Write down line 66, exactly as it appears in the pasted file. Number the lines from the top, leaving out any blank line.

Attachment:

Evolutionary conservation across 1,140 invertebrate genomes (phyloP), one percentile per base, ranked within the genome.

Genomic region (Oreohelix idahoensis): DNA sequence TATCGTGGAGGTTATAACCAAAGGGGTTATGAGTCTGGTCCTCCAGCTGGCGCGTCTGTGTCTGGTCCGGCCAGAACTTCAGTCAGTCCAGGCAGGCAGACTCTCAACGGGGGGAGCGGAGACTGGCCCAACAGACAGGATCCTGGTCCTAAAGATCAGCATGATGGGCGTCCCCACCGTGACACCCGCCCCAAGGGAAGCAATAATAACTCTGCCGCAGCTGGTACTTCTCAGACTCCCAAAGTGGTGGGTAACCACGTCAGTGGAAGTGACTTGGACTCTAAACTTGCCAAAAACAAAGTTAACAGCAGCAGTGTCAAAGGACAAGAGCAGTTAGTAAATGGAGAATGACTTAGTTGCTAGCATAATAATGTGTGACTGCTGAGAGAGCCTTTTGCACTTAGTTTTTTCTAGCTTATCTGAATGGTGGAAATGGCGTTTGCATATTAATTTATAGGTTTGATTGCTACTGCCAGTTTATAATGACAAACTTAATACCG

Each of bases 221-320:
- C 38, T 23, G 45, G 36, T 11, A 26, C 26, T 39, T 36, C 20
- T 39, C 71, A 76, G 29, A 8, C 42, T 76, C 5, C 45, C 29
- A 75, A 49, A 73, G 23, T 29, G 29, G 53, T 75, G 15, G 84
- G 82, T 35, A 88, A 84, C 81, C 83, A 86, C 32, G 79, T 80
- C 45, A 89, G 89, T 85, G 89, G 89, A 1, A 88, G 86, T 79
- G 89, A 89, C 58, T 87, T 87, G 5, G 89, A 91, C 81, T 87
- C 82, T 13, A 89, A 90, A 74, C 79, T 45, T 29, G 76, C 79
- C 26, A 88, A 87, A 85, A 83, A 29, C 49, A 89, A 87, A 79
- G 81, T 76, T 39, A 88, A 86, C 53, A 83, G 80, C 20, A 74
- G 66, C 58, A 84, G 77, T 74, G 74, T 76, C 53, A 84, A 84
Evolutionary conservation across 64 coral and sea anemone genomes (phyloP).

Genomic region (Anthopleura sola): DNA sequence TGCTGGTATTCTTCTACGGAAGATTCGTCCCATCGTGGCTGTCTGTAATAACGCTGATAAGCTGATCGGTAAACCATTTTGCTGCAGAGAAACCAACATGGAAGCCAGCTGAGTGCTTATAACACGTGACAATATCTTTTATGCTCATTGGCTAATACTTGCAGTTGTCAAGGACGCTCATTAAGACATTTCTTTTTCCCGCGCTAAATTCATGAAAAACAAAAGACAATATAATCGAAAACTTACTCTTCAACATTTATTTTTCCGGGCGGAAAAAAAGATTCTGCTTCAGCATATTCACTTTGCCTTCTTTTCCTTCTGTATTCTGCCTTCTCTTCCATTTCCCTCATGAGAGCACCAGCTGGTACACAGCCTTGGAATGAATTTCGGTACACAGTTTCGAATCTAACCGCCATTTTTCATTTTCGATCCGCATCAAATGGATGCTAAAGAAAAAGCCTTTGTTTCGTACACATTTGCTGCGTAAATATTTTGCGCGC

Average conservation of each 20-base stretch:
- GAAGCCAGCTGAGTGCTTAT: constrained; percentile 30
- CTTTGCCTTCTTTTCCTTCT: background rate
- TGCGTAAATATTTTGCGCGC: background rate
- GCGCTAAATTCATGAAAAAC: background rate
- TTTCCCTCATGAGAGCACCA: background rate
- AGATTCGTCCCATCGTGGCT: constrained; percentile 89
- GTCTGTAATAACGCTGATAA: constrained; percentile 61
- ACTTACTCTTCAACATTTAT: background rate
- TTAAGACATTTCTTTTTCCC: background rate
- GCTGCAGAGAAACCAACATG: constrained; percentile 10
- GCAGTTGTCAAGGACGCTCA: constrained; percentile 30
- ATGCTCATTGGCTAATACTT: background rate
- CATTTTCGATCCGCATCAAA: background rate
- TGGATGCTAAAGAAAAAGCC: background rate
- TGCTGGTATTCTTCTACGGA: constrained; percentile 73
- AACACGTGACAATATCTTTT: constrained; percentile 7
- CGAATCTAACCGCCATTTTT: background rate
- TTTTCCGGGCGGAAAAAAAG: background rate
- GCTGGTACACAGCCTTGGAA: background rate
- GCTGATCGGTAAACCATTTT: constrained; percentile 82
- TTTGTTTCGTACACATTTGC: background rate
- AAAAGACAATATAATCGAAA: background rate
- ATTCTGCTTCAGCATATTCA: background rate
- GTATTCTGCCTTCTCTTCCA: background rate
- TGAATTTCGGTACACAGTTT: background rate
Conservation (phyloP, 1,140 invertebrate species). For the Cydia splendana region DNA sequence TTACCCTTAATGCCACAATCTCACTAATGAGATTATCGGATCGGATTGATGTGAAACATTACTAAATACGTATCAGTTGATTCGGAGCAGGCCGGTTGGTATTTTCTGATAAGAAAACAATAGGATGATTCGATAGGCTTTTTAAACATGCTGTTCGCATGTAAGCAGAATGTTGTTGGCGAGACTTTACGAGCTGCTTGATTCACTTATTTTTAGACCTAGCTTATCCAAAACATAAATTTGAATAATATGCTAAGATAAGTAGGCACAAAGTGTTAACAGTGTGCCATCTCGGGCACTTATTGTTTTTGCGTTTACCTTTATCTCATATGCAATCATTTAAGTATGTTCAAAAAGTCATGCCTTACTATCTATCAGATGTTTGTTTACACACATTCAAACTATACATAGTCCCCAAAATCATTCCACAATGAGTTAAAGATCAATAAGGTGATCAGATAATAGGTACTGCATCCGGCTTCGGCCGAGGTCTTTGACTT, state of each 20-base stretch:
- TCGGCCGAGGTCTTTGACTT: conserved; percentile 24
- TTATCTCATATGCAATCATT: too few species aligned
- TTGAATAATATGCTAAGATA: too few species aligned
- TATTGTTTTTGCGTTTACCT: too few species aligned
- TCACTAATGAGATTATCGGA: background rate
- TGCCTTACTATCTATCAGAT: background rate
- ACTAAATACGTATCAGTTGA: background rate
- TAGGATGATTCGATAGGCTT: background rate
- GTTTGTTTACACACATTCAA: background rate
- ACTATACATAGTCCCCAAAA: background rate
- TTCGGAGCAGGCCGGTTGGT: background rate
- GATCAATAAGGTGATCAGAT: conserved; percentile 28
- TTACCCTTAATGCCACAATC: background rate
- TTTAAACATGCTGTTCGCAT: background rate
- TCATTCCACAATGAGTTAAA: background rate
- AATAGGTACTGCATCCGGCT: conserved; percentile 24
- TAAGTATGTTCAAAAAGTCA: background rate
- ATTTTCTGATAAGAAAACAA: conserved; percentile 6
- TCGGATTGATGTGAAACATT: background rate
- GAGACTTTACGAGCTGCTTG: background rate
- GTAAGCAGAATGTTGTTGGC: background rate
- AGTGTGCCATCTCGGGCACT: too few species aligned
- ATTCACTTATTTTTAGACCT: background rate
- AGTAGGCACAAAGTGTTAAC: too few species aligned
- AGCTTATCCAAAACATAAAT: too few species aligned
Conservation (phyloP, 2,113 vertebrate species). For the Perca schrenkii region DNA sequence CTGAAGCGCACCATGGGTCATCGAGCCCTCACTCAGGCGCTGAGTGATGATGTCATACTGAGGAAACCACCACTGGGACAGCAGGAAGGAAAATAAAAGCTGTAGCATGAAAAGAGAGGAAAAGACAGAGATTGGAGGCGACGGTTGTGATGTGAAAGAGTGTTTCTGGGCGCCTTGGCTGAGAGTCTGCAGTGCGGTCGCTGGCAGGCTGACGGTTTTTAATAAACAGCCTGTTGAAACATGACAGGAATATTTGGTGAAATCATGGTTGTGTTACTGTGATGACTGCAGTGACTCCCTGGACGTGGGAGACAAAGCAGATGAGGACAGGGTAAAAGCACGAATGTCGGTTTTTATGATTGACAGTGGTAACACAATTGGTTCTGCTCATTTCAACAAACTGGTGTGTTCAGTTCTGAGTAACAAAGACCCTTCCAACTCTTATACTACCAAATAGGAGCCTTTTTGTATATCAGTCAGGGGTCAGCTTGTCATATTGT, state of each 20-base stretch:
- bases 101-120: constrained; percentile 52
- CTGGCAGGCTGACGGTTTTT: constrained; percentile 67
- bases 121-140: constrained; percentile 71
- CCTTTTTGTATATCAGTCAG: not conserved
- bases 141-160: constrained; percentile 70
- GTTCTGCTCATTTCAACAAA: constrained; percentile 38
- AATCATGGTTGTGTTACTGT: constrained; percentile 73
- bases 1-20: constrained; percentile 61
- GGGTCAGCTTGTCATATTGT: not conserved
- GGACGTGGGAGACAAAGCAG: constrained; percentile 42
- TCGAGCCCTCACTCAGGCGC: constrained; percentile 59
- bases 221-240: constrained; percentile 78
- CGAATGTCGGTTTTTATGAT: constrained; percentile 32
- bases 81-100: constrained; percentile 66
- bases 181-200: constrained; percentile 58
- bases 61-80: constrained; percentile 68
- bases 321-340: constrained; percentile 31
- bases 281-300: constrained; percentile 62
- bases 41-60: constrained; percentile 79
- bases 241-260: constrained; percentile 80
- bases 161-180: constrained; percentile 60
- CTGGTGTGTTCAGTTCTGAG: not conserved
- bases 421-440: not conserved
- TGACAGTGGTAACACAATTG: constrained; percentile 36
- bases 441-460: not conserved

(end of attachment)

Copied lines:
- AGTAGGCACAAAGTGTTAAC: too few species aligned